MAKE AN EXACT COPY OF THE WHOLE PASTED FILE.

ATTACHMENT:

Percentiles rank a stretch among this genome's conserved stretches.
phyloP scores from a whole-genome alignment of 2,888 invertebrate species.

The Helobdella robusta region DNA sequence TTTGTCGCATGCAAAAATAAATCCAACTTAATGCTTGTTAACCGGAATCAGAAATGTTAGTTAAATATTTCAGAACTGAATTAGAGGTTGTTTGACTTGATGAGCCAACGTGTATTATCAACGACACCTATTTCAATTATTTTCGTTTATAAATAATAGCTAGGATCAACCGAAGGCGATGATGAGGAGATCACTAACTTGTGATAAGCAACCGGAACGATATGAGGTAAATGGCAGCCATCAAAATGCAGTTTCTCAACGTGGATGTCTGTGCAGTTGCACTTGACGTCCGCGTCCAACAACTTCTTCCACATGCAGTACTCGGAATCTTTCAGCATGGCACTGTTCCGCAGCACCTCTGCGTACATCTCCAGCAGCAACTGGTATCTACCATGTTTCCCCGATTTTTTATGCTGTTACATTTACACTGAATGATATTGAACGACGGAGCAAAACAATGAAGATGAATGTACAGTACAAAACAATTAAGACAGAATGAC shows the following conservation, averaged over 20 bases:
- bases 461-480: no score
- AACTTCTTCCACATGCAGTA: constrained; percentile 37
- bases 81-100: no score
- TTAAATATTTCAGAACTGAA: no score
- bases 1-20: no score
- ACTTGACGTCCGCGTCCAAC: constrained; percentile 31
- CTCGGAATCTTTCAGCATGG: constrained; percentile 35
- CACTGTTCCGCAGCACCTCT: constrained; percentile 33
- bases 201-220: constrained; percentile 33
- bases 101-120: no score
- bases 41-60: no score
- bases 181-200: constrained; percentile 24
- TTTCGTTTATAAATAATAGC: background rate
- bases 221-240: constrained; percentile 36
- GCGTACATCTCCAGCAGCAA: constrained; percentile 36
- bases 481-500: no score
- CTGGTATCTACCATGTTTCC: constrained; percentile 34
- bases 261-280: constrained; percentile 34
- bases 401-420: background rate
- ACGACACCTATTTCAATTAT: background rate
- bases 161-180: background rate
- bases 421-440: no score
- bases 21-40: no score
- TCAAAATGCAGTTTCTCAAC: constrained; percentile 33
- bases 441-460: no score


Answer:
Percentiles rank a stretch among this genome's conserved stretches.
phyloP scores from a whole-genome alignment of 2,888 invertebrate species.

The Helobdella robusta region DNA sequence TTTGTCGCATGCAAAAATAAATCCAACTTAATGCTTGTTAACCGGAATCAGAAATGTTAGTTAAATATTTCAGAACTGAATTAGAGGTTGTTTGACTTGATGAGCCAACGTGTATTATCAACGACACCTATTTCAATTATTTTCGTTTATAAATAATAGCTAGGATCAACCGAAGGCGATGATGAGGAGATCACTAACTTGTGATAAGCAACCGGAACGATATGAGGTAAATGGCAGCCATCAAAATGCAGTTTCTCAACGTGGATGTCTGTGCAGTTGCACTTGACGTCCGCGTCCAACAACTTCTTCCACATGCAGTACTCGGAATCTTTCAGCATGGCACTGTTCCGCAGCACCTCTGCGTACATCTCCAGCAGCAACTGGTATCTACCATGTTTCCCCGATTTTTTATGCTGTTACATTTACACTGAATGATATTGAACGACGGAGCAAAACAATGAAGATGAATGTACAGTACAAAACAATTAAGACAGAATGAC shows the following conservation, averaged over 20 bases:
- bases 461-480: no score
- AACTTCTTCCACATGCAGTA: constrained; percentile 37
- bases 81-100: no score
- TTAAATATTTCAGAACTGAA: no score
- bases 1-20: no score
- ACTTGACGTCCGCGTCCAAC: constrained; percentile 31
- CTCGGAATCTTTCAGCATGG: constrained; percentile 35
- CACTGTTCCGCAGCACCTCT: constrained; percentile 33
- bases 201-220: constrained; percentile 33
- bases 101-120: no score
- bases 41-60: no score
- bases 181-200: constrained; percentile 24
- TTTCGTTTATAAATAATAGC: background rate
- bases 221-240: constrained; percentile 36
- GCGTACATCTCCAGCAGCAA: constrained; percentile 36
- bases 481-500: no score
- CTGGTATCTACCATGTTTCC: constrained; percentile 34
- bases 261-280: constrained; percentile 34
- bases 401-420: background rate
- ACGACACCTATTTCAATTAT: background rate
- bases 161-180: background rate
- bases 421-440: no score
- bases 21-40: no score
- TCAAAATGCAGTTTCTCAAC: constrained; percentile 33
- bases 441-460: no score